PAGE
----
By Mark Kennedy
On Thursday, my wife and I will celebrate our 10th wedding anniversary .
You’re probably thinking, "Big whoop!"
Well, it is a big deal for us.
According to the U.S. Census Bureau, only about two-thirds of marriages make it to the 10-year mark . Only about half (52 percent) make it to 15 years.
While I watched my wife sleeping the other night, I thought back to the first time she smiled at me. It was on our first date, Nov. 11, 1994. I handed her a bouquet of fresh flowers, and her smiling eyes disappeared into a beautiful horizon of dark eyebrows and auburn hair.
We have been together since that night. Our friendship gets stronger every year.
While my wife was sleeping, I put my hand on her warm tummy where our second child is preparing for his big debut in November. I’m not one of those people who feels entitled to be deeply happy, but in that moment I felt profound comfort that a good woman has chosen to make me the father of her children and her best friend for life.
There was a time in my 20s and early 30s when I felt and acted like a social misfit. Like a lot of people in journalism, I thought my job was my life, not just an interesting way to earn a living. Marriage has been good for me. A life spent alone has its rewards, but happiness as a single person also has more limits, I think.
I’ve tried to make a list of reasons our marriage works. For what it’s worth, here’s what I came up with: We laugh. For example, we cackled last week when our 4-year-old son insisted that mommy adds Benadryl to the mop water. (He meant vinegar.) We know when to shut up. My wife and I have never said anything that we couldn’t take back. Even when we are irritable, we both have circuit breakers that keep us out of real trouble. We have never raised our voices in anger. We don’t fuss about money. We have been blessed with middle-class wages, and we choose to live on less than we make. We limit debt and almost never spend more than $50 without talking.
We try to be kind. She tells me when I have food hanging off my nose, and I know the correct answer to the question, "Do I look fat in this?"
We enjoy each other’s company. We don’t have hobbies that require physical separation. I read. She works (and reworks) jigsaw puzzles. But we are most comfortable sitting quietly in the same room together.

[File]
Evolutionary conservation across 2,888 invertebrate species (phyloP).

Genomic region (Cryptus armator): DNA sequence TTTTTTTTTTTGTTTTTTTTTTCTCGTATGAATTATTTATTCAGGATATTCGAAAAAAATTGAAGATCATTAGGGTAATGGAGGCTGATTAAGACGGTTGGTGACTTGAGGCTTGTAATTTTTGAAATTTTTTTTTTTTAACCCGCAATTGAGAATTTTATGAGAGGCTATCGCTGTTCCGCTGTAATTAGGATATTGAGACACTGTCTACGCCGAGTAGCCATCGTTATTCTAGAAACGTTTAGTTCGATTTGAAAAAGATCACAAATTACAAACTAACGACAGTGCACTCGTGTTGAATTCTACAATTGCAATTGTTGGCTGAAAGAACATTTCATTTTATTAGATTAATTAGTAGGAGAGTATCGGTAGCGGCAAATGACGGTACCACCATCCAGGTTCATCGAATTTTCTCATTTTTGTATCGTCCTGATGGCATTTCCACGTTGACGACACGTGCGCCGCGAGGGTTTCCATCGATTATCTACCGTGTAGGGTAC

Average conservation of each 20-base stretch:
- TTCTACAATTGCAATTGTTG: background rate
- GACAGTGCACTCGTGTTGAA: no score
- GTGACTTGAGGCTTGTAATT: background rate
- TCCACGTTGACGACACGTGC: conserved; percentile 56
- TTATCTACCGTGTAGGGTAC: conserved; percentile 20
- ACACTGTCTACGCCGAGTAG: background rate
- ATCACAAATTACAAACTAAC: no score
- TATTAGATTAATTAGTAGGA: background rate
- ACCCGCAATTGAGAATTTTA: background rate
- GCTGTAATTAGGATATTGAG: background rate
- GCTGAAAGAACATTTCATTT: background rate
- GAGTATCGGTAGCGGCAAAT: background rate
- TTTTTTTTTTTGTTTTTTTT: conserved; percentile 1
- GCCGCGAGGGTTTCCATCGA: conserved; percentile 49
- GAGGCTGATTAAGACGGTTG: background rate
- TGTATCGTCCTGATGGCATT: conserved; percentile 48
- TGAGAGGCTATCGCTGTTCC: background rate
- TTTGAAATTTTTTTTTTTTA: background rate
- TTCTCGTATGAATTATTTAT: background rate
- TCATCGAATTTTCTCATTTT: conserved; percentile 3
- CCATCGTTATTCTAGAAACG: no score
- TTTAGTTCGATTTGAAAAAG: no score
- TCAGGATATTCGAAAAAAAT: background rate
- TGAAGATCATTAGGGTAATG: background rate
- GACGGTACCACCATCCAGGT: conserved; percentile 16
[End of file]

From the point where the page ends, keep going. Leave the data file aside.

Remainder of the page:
We miss each other. There are times in the day I just need to check in and say hello.
A friend told me once that you know you’re in love when you honestly hate to say goodbye. I asked my wife to cut a business trip short this summer because I don’t want to be away from her for two weeks solid. She changed her plans. We share household duties. I do the dishes. She does the clothes. I pick up. She deep-cleans. It works for us.
We have a church family that includes other couples with young children. If we had a real crisis, we could make two phone calls and have a team of people ready to help. More importantly, I think they would honestly appreciate the chance.
We are different ages. I am 13 years older, which turns out to be the average maturity deficit adult American men have compared to adult women. (Full disclosure: I made this up. Making public remarks that flatter your wife, or women in general, is really the key to most happy marriages, I have decided.) Our marriage is not perfect, because we are not perfect people. But my wife and I are undoubtedly better, happier people together than we would be apart.
I remind myself often that there are no bad days with my wife and son in the world. Not one.
E-mail Mark Kennedy at firstname.lastname@example.org
Mark Kennedy is the editor of the Times Free Press opinion pages and writes the Sunday “Life Stories” column. He also writes a Saturday automotive column, “Test Drive,” for the Business section. For 13 years, Kennedy was features editor of the newspaper, and before that he was the newspaper’s first Sunday editor. The Times Free Press Life section won the state press award for Best Community Lifestyles four times during his tenure. Before Chattanooga’s newspapers ...